In participation with the A to Z Blog Challenge for 2016, Trail Angel Mama is posting in an A to Z theme. We’ll post every day during April, except Sunday’s – when we all get time off for good behavior.
I hope you enjoy these posts from Trail Angel Mama. Check out some of the awesome blogs that are participating in the A to Z Challenge this year. There’s over 1700 blogs participating in the challenge, so I’m sure you’ll find some treasures in there.
A: APPALACHIAN TRAIL (AT) TRAIL MAGIC
My own experience with trail magic has been seeing it vicariously through my sister and her husband, trail angels on the Pacific Crest Trail. Trail magic abounds on hiking trails throughout the country, even on one of the oldest and best known trails – The Appalachian Trail (AT).
The AT, technically the Appalachian National Scenic Trail, is a 2,200 mile hiking trail that extends from Georgia to Maine, through 14 states: Georgia, North Carolina, Tennessee, Virginia, West Virginia, Maryland, Pennsylvania, New Jersey, New York, Connecticut, Massachusetts, Vermont, New Hampshire, and Maine. Thirty one trail clubs and partnerships maintain the path. It’s managed by the National Park Service, United States Forest Service, and a nonprofit organization, the Appalachian Trail Conservancy.
An AT thru hiker, Mariposa, blogged about some trail magic she experienced on her 2014 northbound hike. She writes:
Never before have I been so blessed by so many strangers. These acts of kindness completely blew me away, for they certainly exceeded basic rural southern hospitality.
It seems like the kindness on the trail just multiplies as it touches each of us. Every hiker wants to “do trail magic” when we finish. In fact, my dad was so touched that, when he went back to civilization after hiking with me two weeks, he started planning trail magic for the next time he meets up with me!
Zach Davis thru-hiked the AT in 2011. He blogged about his hiking experiences and later wrote Appalachian Trails: A psychological and emotional guide to successfully thru-hiking the Appalachian Trail. His blog, The Good Badger, tells about several of the trail magic experiences he encountered is entertaining and is evidence about how much trail magic is appreciated by the hikers. In 2014 Zach was named the Top Hiking and Outdoor Blogger by USA TODAY.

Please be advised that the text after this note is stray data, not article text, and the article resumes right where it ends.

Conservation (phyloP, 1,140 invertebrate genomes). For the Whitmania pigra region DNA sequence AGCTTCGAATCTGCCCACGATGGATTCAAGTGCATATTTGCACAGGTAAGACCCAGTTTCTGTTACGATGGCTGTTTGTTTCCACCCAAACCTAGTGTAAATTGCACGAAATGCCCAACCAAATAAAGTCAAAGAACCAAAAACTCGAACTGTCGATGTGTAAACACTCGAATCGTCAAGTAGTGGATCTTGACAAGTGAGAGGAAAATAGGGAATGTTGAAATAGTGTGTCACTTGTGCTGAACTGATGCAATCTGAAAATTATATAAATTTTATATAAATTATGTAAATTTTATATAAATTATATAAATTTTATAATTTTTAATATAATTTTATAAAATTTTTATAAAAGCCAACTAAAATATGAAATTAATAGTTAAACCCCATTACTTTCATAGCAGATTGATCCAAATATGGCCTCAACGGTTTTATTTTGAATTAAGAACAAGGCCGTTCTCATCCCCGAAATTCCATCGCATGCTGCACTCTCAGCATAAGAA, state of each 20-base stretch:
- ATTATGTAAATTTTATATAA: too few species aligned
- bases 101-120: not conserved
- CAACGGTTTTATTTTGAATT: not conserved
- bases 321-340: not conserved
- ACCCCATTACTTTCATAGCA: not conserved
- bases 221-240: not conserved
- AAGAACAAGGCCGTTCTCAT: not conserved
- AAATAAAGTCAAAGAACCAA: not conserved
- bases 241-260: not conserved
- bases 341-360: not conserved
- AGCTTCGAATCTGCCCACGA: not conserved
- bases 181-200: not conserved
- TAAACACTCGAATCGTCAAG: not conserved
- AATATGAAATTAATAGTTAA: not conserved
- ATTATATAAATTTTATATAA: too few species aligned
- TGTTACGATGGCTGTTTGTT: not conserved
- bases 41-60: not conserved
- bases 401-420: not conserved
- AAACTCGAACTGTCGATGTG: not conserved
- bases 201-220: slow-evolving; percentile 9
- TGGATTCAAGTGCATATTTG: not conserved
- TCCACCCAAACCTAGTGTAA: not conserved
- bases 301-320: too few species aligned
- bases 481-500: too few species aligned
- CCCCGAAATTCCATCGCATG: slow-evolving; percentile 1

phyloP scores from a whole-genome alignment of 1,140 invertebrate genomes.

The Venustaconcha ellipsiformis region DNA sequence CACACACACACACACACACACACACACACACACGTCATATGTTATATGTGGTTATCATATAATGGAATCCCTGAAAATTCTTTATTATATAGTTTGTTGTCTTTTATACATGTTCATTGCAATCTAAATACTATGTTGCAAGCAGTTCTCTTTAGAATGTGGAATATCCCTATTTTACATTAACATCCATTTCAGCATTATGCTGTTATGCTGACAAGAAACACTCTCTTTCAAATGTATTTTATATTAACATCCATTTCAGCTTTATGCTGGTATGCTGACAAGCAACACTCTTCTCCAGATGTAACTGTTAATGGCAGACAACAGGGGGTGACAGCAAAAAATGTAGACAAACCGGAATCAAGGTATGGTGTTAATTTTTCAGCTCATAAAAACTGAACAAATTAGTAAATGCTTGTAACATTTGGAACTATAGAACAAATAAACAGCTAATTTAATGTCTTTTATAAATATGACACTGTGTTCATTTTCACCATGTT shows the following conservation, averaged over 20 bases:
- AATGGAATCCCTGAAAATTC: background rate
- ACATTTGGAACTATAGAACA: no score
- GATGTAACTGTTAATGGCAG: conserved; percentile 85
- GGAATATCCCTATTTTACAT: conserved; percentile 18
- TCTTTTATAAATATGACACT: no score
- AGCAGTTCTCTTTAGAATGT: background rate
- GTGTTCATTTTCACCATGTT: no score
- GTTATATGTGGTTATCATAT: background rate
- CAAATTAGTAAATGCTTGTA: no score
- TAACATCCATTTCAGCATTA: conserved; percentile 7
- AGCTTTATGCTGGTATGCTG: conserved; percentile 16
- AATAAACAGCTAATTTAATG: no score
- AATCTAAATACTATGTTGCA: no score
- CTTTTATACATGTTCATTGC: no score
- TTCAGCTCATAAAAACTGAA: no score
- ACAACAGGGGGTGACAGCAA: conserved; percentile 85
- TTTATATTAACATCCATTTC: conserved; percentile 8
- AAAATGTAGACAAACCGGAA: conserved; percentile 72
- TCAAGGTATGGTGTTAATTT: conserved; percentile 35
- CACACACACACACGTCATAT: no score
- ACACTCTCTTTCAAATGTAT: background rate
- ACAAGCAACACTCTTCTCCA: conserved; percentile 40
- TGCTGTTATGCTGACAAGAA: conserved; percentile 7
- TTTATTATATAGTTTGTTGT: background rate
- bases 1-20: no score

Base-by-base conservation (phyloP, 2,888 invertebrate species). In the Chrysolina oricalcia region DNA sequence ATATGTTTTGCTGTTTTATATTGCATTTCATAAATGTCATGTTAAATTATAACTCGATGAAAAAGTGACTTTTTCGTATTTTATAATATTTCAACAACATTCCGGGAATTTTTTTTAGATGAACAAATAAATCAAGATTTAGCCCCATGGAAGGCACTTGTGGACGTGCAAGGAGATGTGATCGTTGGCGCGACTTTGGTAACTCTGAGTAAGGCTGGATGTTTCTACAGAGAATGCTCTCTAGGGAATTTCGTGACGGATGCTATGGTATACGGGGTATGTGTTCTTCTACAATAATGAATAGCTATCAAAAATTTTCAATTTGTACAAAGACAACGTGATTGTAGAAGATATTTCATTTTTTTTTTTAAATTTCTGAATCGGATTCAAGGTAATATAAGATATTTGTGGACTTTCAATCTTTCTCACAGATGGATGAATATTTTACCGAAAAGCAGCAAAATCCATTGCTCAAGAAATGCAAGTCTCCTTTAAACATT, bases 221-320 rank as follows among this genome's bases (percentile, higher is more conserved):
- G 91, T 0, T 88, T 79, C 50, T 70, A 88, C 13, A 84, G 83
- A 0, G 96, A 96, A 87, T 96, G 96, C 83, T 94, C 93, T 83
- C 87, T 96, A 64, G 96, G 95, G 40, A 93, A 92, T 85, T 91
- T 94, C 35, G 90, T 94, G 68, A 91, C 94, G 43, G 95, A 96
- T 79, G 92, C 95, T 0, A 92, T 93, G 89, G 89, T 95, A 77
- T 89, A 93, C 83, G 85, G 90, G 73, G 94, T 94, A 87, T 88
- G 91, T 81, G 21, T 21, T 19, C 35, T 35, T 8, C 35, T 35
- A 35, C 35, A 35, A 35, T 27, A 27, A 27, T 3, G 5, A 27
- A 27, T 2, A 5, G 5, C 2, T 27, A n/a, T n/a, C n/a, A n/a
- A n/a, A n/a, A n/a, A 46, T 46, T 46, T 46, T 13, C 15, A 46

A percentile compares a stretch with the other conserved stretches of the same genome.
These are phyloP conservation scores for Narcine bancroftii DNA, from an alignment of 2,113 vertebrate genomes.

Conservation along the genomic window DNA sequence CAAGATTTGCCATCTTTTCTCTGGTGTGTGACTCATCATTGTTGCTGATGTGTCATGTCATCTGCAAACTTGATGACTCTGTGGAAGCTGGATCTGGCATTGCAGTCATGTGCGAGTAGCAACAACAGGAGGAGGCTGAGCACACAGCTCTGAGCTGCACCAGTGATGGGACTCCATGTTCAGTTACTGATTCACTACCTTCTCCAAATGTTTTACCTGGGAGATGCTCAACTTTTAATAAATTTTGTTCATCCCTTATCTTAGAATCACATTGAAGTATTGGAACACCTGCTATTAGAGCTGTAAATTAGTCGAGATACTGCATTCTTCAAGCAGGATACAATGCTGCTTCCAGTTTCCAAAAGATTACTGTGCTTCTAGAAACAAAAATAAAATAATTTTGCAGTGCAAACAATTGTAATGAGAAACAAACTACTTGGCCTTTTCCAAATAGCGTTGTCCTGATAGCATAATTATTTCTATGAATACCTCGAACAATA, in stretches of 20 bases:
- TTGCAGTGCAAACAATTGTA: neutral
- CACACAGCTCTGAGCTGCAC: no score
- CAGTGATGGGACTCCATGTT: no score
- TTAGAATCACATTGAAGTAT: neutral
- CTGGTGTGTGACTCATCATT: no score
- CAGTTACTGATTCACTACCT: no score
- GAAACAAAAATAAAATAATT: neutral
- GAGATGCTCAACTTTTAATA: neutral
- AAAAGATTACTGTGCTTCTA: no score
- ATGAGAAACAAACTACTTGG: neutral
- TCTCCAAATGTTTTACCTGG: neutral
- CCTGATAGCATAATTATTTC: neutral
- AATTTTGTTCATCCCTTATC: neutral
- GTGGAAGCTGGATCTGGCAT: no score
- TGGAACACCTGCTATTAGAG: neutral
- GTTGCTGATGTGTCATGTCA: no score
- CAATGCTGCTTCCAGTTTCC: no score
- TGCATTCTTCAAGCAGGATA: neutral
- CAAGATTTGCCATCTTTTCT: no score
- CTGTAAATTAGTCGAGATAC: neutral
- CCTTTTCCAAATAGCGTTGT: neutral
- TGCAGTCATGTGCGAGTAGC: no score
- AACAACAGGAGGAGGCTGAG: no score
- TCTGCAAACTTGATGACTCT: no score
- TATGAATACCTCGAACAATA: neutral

Being a trail angel and providing trail magic to hikers, on any trail, is fun and satisfying. There are a few guidelines to keep in mind so that the magic continues to be a positive act for everyone involved, and for our earth. The Appalachian Trail Conservancy has an informative document, Suggestions for Providing Trail Magic. They suggest:
Locate events in developed areas on durable surfaces. Large gatherings in the backcountry can lead to trampling of plants, soil compaction, and disturbance of wildlife habitat. Trail towns and local parks are better locations. Keep events small. Consider whether your event may be contributing to an overabundance of trail feeds in the local area or region. Some hikers come to the Trail to seek solitude and contemplation.
Prepare and serve food safely. If you will be cooking or preparing food, check with the landowner to find an appropriate area and learn what food-safety or other regulations apply. Permits may be required. Charging a fee or asking for donations may not be allowed.
Be present if you provide food or drink. Unattended items—including their packaging—can harm wildlife that consume them, or hikers, when unrefrigerated products grow bacteria or become contaminated. Unattended items are considered litter and their presence detracts from the wildland character of backcountry environments. Dispense food and drink in person, and carry out any trash or leftovers.
Restore the site. Leave the site as you found it—don’t create a burden for Trail volunteers whose time is better spent in other activities.
Advertise off-trail. Advertising—even noncommercial—is prohibited on the A.T. Publicizing a “feed” in advance can lead to clumping of long distance hikers, causing overcrowded conditions and avoidable impacts at shelters and campsites.
Forgo alcoholic beverages. Don’t risk the legality and liability associated with serving minors, over-serving adults, or the safety issues associated with intoxicated hikers.
Whether you hike or not, whether you live near the AT or another hiking trail, we hope that you’ll consider being a trail angel. And if not for a hiker…maybe you can pass along an act of kindness to someone else in need.